Saturday, June 25, 2011

One last (for now) thought on Ohio State

When I restarted my blog about a month ago, the intention was not to alternate between posts about the hilarity at Ohio State and the decimation of North Carolina. But the general slowness of June and the never-ending freshwater mountain stream of violations have made those the two obvious topics du jour (or whatever "of the month" is in French).

Barring any more amazingly hilarious or newsworthy developments, I'm gonna try to lay off the NCAA violations for a while and actually write about, you know, football and stuff now that there's a light just 67 days away at the end of the offseason tunnel.

But I couldn't turn away from the wreckage without making one observation.

Before I get to that, let's establish something: You can't undo the past. Is USC really getting "fair" punishment for whatever shenanigans went on during the Pete Carroll era as he turned a crappy, forgotten, fanless program into by far the best in the country and nearly a three-peat national champion? If a little devil had popped up on Mike Garrett's shoulder back in 2000 and said, "Hey dude (I assume demonic creatures call people "dude"), I'll bring you national championships, a bunch of Heismans, gazillions of dollars and a Pac-10 title every freakin' year if you just sacrifice a couple years of postseason eligibility and some scholarships in about a decade," I'd bet dollars to doughnuts he would've taken that deal without even blinking. A decade of dominance is worth five-ish slightly down years that are still pretty good thanks to the cachet built up over the aforementioned decade.

There is literally nothing the NCAA can do to Ohio State that will make up for whatever was gained through 10 years' worth of throwing around massive hookups, covering it up and playing guys who should have been ineligible. All those painful losses for Michigan, all those BCS bowl games (and accompanying paychecks), the national championship -- those things can't be erased, despite my best efforts involving alcohol and high-velocity projectiles in my living room. If I were Lloyd Carr, I'd be summoning my inner Ray Donovan and asking, "Where do I go to get my wins back?"

When you zoom out and look at the big picture, it's entirely possible that the most devastating thing to come out of the whole OSU situation (pending massive scholarship losses) will be what's happening right now.

Two months ago, Ohio State had two five-star commits -- tackle Kyle Kalis and running back Brionte Dunn -- and a pretty typical start on another strong class as the presumed leader for at least eight four- or five-star in-state guys (must be tough -- for comparison, the state of Michigan has nine four-stars this year while Ohio has three five-stars and 19 four-stars).

At some point in the very near future, both those five-stars will be gone. Kalis has already decommitted and visited Michigan, and while Dunn hasn't officially done so, it's supposedly just a matter of time; Ohio State recruiting haven Bucknuts has been reporting that OSU has "no chance" to get either one given the nuclear fallout radiating outward from Columbus. Scout's Bill Greene has basically been saying the same. Oh, and Michigan is now presumed to be the favorite for both.

In the meantime:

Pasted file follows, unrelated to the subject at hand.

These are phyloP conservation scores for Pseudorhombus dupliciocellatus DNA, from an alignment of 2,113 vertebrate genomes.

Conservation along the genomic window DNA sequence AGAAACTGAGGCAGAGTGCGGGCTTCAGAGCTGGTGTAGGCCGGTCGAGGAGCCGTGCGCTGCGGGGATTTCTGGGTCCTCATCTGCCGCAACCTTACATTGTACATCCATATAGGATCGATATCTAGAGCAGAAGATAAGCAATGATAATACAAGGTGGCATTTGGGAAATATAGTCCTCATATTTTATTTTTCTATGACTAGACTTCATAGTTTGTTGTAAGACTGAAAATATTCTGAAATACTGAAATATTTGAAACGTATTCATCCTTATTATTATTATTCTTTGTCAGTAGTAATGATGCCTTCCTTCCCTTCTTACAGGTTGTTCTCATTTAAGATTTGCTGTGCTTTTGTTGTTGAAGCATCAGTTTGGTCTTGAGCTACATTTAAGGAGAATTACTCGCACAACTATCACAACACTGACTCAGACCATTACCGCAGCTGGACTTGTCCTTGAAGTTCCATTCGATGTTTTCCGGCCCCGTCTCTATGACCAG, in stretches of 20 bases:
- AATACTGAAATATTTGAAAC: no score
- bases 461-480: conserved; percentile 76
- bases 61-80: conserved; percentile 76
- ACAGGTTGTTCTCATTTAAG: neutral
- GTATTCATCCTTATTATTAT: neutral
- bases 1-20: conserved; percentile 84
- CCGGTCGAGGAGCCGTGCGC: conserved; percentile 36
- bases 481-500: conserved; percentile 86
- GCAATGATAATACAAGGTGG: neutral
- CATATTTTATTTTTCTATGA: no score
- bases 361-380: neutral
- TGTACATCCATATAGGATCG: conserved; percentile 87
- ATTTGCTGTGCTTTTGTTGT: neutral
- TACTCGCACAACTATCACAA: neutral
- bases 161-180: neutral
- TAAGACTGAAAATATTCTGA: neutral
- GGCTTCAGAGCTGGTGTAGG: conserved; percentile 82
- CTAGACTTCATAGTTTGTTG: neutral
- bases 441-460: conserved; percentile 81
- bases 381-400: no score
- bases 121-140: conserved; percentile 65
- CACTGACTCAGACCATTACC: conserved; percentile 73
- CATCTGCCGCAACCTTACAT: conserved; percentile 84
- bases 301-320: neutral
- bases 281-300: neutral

• Four-star defensive end Tom Strobel committed to Michigan;
  • Kalis said four-star defensive end Chris Wormley "will end up at Michigan" right before they visited together this weekend;
  • Four-star defensive end Se'Von Pittman tried to commit to Michigan but had to be turned away because of the pure volume of defensive ends already committed or about to commit, so he headed to Michigan State;
  • Four-star guard Kyle Dodson committed to Wisconsin;
  • Four-star defensive end Greg McMullen committed to Nebraska;
  • Four star defensive end Ifeadi Odenigbo visited and is now rumored to be favoring Northwestern (seriously, Northwestern);
  • Five-star defensive end Adolphus Washington -- who's teammates with four-star receiver Dwayne Stanford -- visited Kentucky, and both he and Stanford will be visiting Michigan within the next couple weeks. They've said they want to play together, and Scout's Ohio editor is reporting that OSU is "really moving down" Washington's list while Michigan appears to be "the team to beat."
If you don't follow recruiting closely, these names mean nothing to you. But here's what I'm getting at: Come February, Ohio State could end up with a whopping TWO four-star recruits out of that ridiculously deep group of 22 big-time in-state guys. And the most likely scenario right now is that all three of the Ohio five-stars end up at Michigan, which already has more committed four-stars than Ohio State has players in its class. Nebraska, Wisconsin and Michigan State have also invaded and swiped elite guys who wouldn't have even considered leaving the state a year ago, and even Northwestern is benefiting. Notice a common theme here? The rest of the Big Ten is getting better while Ohio State picks through the leftovers.

Five years from now, when most of those guys are tearing' it up elsewhere and OSU is fielding a team at maybe 70 percent of its usual talent level -- and again, this is ignoring the inevitable scholarship bomb -- it will be evident on the field. You can't recruit like Michigan State and win like Ohio State -- not in a legitimate BCS conference, anyway (spare me the Boise State argument).

So yeah ... back to the "10 years of dominance, two/three years of punishment" thing: It's a little more meaningful if it's two/three years of punishment followed by five-ish years of roster restocking because everybody else in the conference is in ur base stealin ur recruitz.


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